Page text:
When searching for expertise, we maintain a balance in terms of the origin of the institutes – CTCN has created a consortium of 11 research centres and most of them are from the South. These institutions have become part of a “linked database”. CTCN should not maintain large repositories of data itself, but rather refer to the best sources.


The CTCN Consortium Partners are:


GF: What do you understand by the term ‘climate knowledge broker’? Would you describe any of the providers mentioned earlier a climate knowledge broker?

JU: We wouldn´t like to be described as those who have chosen the winner technology for developing countries. There’s a danger that the term climate knowledge broker is misinterpreted as something that relates more with the private sector. In our world it is the responsibility to obtain and distribute information. My vision is that people in developing countries working with technology and climate do not have to Google about technologies; that they see us as the primary place to come and seek information. And they know that we will guide then to the right places, that they can trust us.

One surprise to us has been the necessity to incubate some of the developing countries’ questions – sometimes we have to help them define what their most important technology requests are.


GF: What is, or would be, the best format for knowledge to be presented to make it easy for you to take on board?

JU: We are working on a Climate Technology Information Portal that will operate as part of a knowledge management system, we which expect to present in Paris this year [at COP]. One of the reports and reviews I would like to do is a summary of what is working and what is not, based on our experience up to now.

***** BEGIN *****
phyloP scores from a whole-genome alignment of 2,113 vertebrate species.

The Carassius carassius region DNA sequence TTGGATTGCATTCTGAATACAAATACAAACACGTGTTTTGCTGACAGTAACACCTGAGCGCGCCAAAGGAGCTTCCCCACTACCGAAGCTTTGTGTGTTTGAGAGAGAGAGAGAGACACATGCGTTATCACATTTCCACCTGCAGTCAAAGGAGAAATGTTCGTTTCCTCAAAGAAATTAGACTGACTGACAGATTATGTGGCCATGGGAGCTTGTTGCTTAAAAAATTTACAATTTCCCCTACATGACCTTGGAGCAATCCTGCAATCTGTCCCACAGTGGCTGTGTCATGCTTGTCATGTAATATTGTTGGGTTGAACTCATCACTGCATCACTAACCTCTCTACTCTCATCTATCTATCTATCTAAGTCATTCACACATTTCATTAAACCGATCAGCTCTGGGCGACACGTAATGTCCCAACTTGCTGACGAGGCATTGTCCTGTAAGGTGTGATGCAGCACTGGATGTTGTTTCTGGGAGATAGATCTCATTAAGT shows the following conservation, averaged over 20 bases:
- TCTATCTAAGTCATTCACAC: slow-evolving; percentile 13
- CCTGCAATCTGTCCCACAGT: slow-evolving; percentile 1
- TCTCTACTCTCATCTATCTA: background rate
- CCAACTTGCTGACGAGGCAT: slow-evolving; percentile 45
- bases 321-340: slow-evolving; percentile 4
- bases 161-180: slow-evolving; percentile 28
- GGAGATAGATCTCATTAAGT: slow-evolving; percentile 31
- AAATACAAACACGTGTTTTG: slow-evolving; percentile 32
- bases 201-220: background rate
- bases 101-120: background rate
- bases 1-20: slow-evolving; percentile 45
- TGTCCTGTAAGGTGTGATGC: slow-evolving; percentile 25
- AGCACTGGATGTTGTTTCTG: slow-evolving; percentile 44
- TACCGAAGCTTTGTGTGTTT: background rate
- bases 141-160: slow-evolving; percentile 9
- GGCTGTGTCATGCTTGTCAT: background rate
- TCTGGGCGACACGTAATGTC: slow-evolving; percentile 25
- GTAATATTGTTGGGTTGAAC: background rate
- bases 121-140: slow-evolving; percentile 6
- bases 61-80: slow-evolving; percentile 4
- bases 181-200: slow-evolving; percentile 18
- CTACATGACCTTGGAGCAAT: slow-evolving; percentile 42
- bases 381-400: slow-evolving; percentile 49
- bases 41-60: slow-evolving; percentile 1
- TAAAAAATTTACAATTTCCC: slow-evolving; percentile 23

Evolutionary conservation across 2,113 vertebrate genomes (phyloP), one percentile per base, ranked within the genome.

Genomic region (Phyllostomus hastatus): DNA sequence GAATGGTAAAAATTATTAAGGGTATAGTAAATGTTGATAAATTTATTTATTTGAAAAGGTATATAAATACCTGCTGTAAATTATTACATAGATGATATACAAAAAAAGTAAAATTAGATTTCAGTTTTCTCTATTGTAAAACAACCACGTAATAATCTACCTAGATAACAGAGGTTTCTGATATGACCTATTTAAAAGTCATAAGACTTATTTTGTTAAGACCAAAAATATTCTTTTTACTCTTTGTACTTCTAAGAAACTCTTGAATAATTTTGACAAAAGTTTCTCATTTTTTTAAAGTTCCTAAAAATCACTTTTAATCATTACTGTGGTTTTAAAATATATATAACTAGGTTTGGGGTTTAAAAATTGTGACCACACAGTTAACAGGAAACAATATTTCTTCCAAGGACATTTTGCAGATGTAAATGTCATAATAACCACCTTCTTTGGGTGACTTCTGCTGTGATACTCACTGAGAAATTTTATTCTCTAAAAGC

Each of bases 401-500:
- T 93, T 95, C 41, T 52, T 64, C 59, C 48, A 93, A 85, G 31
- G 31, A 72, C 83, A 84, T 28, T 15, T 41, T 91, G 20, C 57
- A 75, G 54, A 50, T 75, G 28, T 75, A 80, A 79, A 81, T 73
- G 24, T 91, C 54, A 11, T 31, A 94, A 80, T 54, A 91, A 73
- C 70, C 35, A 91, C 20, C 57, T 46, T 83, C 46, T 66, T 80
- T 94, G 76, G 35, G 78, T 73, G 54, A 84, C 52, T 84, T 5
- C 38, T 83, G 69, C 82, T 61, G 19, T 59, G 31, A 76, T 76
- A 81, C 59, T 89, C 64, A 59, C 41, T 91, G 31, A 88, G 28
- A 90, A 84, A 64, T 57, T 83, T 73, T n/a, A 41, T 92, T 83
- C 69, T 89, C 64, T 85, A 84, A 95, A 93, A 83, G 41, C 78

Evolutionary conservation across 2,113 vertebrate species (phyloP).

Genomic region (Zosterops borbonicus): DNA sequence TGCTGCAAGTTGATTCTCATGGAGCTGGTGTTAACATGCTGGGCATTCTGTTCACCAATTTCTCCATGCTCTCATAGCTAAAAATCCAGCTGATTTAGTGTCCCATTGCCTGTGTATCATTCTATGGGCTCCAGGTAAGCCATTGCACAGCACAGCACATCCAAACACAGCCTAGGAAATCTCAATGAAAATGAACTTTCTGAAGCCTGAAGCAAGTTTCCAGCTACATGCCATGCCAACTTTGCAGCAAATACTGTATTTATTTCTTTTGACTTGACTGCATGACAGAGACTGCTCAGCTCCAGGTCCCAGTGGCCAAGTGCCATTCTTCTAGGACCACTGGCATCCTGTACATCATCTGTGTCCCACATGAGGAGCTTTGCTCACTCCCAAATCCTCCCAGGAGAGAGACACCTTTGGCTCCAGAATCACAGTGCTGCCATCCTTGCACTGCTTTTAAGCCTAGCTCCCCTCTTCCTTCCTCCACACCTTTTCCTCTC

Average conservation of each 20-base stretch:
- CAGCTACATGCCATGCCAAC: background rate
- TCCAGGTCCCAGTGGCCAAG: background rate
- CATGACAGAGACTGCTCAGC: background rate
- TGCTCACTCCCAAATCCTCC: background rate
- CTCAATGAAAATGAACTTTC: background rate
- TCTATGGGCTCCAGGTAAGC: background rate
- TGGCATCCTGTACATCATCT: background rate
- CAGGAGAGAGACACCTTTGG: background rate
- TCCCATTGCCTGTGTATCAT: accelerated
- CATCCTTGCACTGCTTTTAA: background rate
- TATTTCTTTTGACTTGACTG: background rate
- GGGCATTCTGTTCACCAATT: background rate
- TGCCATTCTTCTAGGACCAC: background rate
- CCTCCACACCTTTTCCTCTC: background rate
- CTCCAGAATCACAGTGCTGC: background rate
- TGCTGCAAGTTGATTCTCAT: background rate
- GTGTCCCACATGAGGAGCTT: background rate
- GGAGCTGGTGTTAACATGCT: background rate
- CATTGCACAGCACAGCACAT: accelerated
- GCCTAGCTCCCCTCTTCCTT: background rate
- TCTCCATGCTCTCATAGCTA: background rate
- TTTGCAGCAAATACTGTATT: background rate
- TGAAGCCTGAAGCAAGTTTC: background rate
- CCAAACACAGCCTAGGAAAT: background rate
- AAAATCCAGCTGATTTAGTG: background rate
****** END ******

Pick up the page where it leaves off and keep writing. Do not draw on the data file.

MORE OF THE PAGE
GF: What is your biggest concern when it comes to finding climate relevant information? Are there any gaps in the available information or knowledge which you would like to see filled? Are there limitations to the way knowledge is currently provided or problems in the way that providers work?

JU: There are various levels of information services that can be imagined and are still not available. The one we are working on now is a “library”, a database, a kind of list of technologies that can consulted. The first baseline for this database indicates the existence of 300 technology sectors or fields that relate to climate mitigation and adaptation. The other level is more direct interaction with our clients. We respond to specific technical and policy questions through a network of qualified experts.


GF: How do you weigh up knowledge from more than one source to create actionable knowledge on your side?

JU: One of my great concerns is not to point parties in developing countries in one specific direction. We are not saying this one instead of that other. We do not want to patronize them. Our work is to create “information services” that enables the local authorities to make informed decisions. The questions vary between policy level and technical needs, which guides us to search for the appropriate expert who will be able to help.


GF: Can you give any specific examples where a climate knowledge broker has influenced decisions?

JU: CTCN’s technical assistance service has now been available for a year and we have served over 35 developing countries so far that are implementing projects following guidance from CTCN.


GF: Do you have any other comments on issues relevant to our discussion?

JU: Some of the political barriers put forward to the international negotiations for technology transfer are not justifiable. So far from among 35 requests we have never faced any intellectual property issues. I am waiting to see how an issue like this would affect our work, and I think that within the negotiations it would be better to work in concrete terms instead of hypothetical cases.